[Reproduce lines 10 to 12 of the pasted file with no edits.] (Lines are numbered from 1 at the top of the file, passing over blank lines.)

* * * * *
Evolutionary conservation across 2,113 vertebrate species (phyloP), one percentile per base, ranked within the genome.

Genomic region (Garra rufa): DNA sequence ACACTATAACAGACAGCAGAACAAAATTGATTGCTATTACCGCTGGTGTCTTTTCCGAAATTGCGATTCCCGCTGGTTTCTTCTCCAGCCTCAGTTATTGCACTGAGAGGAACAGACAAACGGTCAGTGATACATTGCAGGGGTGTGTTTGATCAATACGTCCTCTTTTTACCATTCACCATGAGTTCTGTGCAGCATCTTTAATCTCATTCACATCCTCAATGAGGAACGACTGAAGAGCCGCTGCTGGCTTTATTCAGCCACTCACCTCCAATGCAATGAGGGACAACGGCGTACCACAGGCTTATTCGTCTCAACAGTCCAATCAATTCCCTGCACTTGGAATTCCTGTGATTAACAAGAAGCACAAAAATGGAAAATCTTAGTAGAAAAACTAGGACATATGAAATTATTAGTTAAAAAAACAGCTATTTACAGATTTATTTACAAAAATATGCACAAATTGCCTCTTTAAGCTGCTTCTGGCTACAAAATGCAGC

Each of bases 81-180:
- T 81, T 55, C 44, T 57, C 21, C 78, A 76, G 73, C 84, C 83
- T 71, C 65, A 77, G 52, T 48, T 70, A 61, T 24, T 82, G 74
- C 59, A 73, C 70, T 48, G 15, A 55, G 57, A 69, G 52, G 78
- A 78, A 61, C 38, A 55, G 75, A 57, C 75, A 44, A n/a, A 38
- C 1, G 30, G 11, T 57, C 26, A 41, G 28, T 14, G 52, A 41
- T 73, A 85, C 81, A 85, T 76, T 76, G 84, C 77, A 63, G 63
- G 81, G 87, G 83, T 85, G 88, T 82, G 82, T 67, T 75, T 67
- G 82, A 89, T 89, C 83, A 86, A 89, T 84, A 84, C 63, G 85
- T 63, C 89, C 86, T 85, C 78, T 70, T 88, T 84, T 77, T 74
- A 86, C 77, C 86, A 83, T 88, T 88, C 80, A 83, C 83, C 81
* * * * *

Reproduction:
- G 81, G 87, G 83, T 85, G 88, T 82, G 82, T 67, T 75, T 67
- G 82, A 89, T 89, C 83, A 86, A 89, T 84, A 84, C 63, G 85
- T 63, C 89, C 86, T 85, C 78, T 70, T 88, T 84, T 77, T 74